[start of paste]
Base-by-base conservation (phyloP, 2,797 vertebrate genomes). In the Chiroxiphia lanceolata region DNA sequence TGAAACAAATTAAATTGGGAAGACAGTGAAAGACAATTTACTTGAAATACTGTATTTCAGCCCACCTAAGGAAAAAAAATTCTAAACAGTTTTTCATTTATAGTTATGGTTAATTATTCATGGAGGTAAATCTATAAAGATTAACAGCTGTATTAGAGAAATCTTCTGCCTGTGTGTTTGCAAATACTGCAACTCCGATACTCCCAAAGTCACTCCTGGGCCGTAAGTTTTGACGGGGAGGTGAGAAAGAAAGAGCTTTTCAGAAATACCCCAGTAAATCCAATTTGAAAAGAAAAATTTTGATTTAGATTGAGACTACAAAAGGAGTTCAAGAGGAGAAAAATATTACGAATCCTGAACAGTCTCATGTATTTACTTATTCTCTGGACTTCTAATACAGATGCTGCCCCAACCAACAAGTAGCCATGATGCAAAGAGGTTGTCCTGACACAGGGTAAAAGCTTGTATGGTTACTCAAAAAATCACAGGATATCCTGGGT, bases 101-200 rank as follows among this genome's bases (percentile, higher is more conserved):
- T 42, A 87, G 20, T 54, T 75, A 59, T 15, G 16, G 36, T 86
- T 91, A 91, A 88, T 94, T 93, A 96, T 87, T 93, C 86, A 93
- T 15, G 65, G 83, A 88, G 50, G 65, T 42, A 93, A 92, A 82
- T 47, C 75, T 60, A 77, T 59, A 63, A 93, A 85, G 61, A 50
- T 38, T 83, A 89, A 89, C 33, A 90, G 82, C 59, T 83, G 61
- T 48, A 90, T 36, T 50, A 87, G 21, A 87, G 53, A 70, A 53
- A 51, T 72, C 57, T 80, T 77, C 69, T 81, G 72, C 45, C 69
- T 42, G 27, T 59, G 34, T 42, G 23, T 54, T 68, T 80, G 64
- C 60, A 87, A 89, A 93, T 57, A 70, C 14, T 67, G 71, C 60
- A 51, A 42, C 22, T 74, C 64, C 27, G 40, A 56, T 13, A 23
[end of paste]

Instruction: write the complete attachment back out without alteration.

Base-by-base conservation (phyloP, 2,797 vertebrate genomes). In the Chiroxiphia lanceolata region DNA sequence TGAAACAAATTAAATTGGGAAGACAGTGAAAGACAATTTACTTGAAATACTGTATTTCAGCCCACCTAAGGAAAAAAAATTCTAAACAGTTTTTCATTTATAGTTATGGTTAATTATTCATGGAGGTAAATCTATAAAGATTAACAGCTGTATTAGAGAAATCTTCTGCCTGTGTGTTTGCAAATACTGCAACTCCGATACTCCCAAAGTCACTCCTGGGCCGTAAGTTTTGACGGGGAGGTGAGAAAGAAAGAGCTTTTCAGAAATACCCCAGTAAATCCAATTTGAAAAGAAAAATTTTGATTTAGATTGAGACTACAAAAGGAGTTCAAGAGGAGAAAAATATTACGAATCCTGAACAGTCTCATGTATTTACTTATTCTCTGGACTTCTAATACAGATGCTGCCCCAACCAACAAGTAGCCATGATGCAAAGAGGTTGTCCTGACACAGGGTAAAAGCTTGTATGGTTACTCAAAAAATCACAGGATATCCTGGGT, bases 101-200 rank as follows among this genome's bases (percentile, higher is more conserved):
- T 42, A 87, G 20, T 54, T 75, A 59, T 15, G 16, G 36, T 86
- T 91, A 91, A 88, T 94, T 93, A 96, T 87, T 93, C 86, A 93
- T 15, G 65, G 83, A 88, G 50, G 65, T 42, A 93, A 92, A 82
- T 47, C 75, T 60, A 77, T 59, A 63, A 93, A 85, G 61, A 50
- T 38, T 83, A 89, A 89, C 33, A 90, G 82, C 59, T 83, G 61
- T 48, A 90, T 36, T 50, A 87, G 21, A 87, G 53, A 70, A 53
- A 51, T 72, C 57, T 80, T 77, C 69, T 81, G 72, C 45, C 69
- T 42, G 27, T 59, G 34, T 42, G 23, T 54, T 68, T 80, G 64
- C 60, A 87, A 89, A 93, T 57, A 70, C 14, T 67, G 71, C 60
- A 51, A 42, C 22, T 74, C 64, C 27, G 40, A 56, T 13, A 23